Lemon Balm

Photo by Quinn Dombrowski

Lemon Balm

Melissa officinalis

AKA: Bee Balm (not to be confused with Monarda Bee Balm), Melissa

Family: Lamiaceae (mint)

Native regions: Western Asia, Northern Africa, Eastern Mediterranean regions

Cultivation regions: Everywhere, particularly good in USDA zones 4-8; prefers moist and fertile soil, tolerates drought

Botanical description: Perennial (annual in colder regions); serrated, oval or “heart-shaped” leaves; flowering; hairy stems; sub-divides in a square; leaves lemony scented

Constituents: Flavonoids, triterpenes, and volatile oils

Parts used: leaves

Actions: nervine, diaphoretic, antispasmodic, antiviral

Taste/Energetics: sour, cool

Preparations: tea, tincture (M. Wood states fresh leaves preferred), culinary

General notes: M. Wood states Melissa is particularly good for instances of “sympathetic excess,” especially related to the stomach or heart; specific for nervousness, depression, anxiety, panic attacks, insomnia, heart palpitations, rapid pulse. R. Gladstar states lemon balm is good for “heartache and depression,” SAD (seasonal effective disorder), soothing “stomach distress and nervous exhaustion,” and is effective in treating herpes and shingles.

Personal Notes

2/26/17 – I’ve been enjoying a cup of lemon balm tea nightly(ish) for a month or so now and it has really helped lift my spirits during winter, as well as help calm some of the anticipatory nervous/anxiousness I feel towards work, helping me get to sleep at a reasonable time. I originally came across lemon balm in the Republic of Tea’s Be Happy blend several years ago, but prefer now to buy lemon balm in bulk now and just steep it by itself or mixed with another immune supporting tea blend. It also mixes well with oat straw! I have some ideas for a lemon balm + lavender tea I’d like to try next…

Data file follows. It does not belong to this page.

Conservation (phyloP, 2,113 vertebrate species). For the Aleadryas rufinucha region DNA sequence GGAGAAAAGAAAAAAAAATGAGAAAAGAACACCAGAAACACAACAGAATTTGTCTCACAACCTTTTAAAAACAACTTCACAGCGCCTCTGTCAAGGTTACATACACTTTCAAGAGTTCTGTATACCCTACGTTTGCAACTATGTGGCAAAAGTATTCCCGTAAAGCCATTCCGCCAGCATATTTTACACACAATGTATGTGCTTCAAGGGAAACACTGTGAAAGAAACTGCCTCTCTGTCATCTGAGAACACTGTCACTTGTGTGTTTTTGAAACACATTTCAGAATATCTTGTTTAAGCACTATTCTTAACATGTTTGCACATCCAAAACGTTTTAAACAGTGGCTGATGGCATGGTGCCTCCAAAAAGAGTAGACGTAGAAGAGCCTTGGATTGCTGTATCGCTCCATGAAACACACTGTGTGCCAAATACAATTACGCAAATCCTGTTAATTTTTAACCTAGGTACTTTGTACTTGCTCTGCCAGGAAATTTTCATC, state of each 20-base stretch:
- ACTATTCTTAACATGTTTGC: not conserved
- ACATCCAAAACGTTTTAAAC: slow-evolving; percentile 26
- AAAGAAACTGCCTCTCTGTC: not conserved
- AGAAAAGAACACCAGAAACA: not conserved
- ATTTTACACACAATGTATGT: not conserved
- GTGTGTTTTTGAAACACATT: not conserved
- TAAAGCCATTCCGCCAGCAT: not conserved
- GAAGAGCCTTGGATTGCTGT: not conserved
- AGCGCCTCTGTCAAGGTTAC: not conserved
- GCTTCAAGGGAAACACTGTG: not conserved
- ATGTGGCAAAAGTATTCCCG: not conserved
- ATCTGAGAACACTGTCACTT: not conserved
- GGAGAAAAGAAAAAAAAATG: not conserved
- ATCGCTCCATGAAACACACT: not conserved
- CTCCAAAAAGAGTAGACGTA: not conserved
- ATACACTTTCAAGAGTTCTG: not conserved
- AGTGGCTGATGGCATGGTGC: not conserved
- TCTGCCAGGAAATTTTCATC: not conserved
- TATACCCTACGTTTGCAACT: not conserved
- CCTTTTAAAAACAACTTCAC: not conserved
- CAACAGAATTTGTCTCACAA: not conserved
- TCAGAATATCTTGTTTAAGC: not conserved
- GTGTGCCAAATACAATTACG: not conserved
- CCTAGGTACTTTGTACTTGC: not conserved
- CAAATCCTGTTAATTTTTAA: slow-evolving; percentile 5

7/6/17 – In mid-March, I got into the routine of bringing a thermos of lemon balm/oatstraw tea with a pinch of valerian root to work, which worked calming magic. Since then, I’ve continued to enjoy lemon balm tea fairly regularly, and like to keep the dried herb in a jar handy in the kitchen. Since it has gotten so hot, I’ve switched to making iced tea (sometimes mixing it with hibiscus or rooibos). It does seem to be a tea that is (for me) best enjoyed regularly to really feel the general uplifted feeling – when I only have a cup now-and-again, it doesn’t seem to have the same longer term effect.

 

References:

Gladstar, R. (2012). Rosemary Gladstar’s Medicinal Herbs: A Beginners Guide. North Adams, MA: Storey Publishing.

Mountain Rose Herbs. (unk). Lemon Balm. Retrieved from https://www.mountainroseherbs.com/products/lemon-balm/profile

World Health Organization. (2010). WHO Monographs on Medicinal Plants Commonly Used in the Newly Independent States (NIS). Retrieved from http://apps.who.int/medicinedocs/documents/s17534en/s17534en.pdf#page=249

Wood, M. (2008). The Earthwise Herbal: A Complete Guide to Old World Medicinal Plants. Berkley, CA: North Atlantic Books.